Curriculum Standards for Social Studies
National Council for the Social Studies
Theme I: Culture
- Standard B - The student explains how information and experiences may be interpreted by people from diverse cultural perspectives and frames of reference.
- Standard D - The student explains why individuals and groups respond differently to their physical and social environments and/or changes to them on the basis of shared assumptions, values, and beliefs.
- Standard E - The student articulates the implications of cultural diversity, as well as cohesion, within and across groups.
Theme II: Time, Continuity and Change
- Standard B - The student identifies and uses key concepts such as chronology, causality, change, conflict, and complexity to explain, analyze, and show connections among patterns of historical change and continuity.
- Standard E - The student develops critical sensitivities such as empathy and skepticism regarding attitudes, values, and behaviors of people in different historical contexts.
- Standard F - The student uses knowledge of facts and concepts drawn from history, along with methods of historical inquiry, to inform decision-making about and action-taking on public issues.
Theme III: People, Places and Environments
- Standard A - The student elaborates mental maps of locales, regions, and the world that demonstrate understanding of relative location, direction, size, and shape.
Theme V: Individuals, Groups, and Institutions
- Standard A - The student demonstrates an understanding of concepts such as role, status, and social class in describing the interactions of individuals and social groups.
- Standard B - The student analyzes group and institutional influences on people, events, and elements of culture.
- Standard C - The student describes the various forms institutions take and the interactions of people with institutions.
- Standard D - The student identifies and analyzes examples of tensions between
expressions of individuality and group or institutional efforts to promote social conformity.
- Standard E - The student identifies and describes examples of tensions between belief systems and government policies and laws.
- Standard F - The student describes the role of institutions in furthering both continuity and change.
- Standard G - The student applies knowledge of how groups and institutions work to meet individual needs and promote the common good.
- Standard H - The student explains and applies concepts such as power, role, status, justice and influence to the examination of persistent issues and social problems.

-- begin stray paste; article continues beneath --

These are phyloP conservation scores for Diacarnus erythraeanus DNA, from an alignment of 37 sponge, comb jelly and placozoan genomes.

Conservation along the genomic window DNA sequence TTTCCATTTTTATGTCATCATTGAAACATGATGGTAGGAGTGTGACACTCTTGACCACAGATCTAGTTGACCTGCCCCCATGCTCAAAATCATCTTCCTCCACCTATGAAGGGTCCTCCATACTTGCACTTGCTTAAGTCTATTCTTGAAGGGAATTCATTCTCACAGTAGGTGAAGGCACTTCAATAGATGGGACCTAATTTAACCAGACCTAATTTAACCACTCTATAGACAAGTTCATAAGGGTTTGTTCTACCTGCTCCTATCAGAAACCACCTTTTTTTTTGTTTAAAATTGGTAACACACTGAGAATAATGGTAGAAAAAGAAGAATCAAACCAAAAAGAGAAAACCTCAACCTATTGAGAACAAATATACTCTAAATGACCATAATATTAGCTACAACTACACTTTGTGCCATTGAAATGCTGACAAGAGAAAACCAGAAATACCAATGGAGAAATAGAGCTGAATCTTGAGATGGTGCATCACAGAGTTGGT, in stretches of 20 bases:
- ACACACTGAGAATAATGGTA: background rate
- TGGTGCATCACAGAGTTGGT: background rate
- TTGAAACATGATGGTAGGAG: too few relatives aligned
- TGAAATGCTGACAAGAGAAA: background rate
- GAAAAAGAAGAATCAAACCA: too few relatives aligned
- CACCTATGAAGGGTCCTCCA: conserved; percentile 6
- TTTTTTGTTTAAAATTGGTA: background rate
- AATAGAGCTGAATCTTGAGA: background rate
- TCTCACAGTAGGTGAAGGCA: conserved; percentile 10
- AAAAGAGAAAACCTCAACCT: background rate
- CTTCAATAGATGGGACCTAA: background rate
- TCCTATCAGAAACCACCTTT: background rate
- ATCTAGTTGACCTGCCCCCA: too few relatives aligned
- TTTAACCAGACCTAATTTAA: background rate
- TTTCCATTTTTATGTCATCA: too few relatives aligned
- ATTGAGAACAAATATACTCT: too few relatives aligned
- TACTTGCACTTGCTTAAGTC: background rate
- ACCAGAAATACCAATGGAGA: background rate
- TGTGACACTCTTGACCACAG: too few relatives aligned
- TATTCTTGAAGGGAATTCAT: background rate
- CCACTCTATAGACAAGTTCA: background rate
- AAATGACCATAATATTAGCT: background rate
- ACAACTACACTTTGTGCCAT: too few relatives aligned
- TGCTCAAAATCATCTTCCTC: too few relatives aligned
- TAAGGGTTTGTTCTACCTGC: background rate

Theme VI: Power, Authority and Governance
- Standard A - The student examines issues involving the rights, roles and status of the individual in relation to the general welfare.
Standard B - The student describes the purpose of the government and how it's powers are acquired.
- Standard F - The student explains, actions and motivations that contribute to conflict and cooperation within and among organizations.
- Standard G - The student describes and analyzes the role of technology in communications, transportation, information-processing, weapons development, and other areas as it contributes to or helps resolves issues.
- Standard H - The student explains and applies concepts such as power, role, status, justice, and influence to the examnation of persitent issues and social problems.
Theme VII: Production, Distribution and Consumption
- Standard A - The student gives and explain examples of ways that economic systems structure choices about how goods and services are to be produced and distributed.
- Standard B - The student describes the role that supply and demand, prices, incentives, and profits play in determining what is produced and distributed in a competitive market system.
- Standard D - The student describes a range of examples of the various institutions that make up economic systems such as households, business firms, banks, government agencies, labor unions, and corporations.
- Standard E - The student describes the role of specialization and exchange in the economic process.
- Standard H - The student compares basic economic systems according to who determines what is produced, distributed, and consumed.
- Standard I - The student uses economic concepts to help explain historical and current developments and issues in local, national, or global contexts
- Standard J - The student uses economic reasoning to compare different proposals for dealing with a contemporary social issue such as unemployment, acid rain, or high quality education.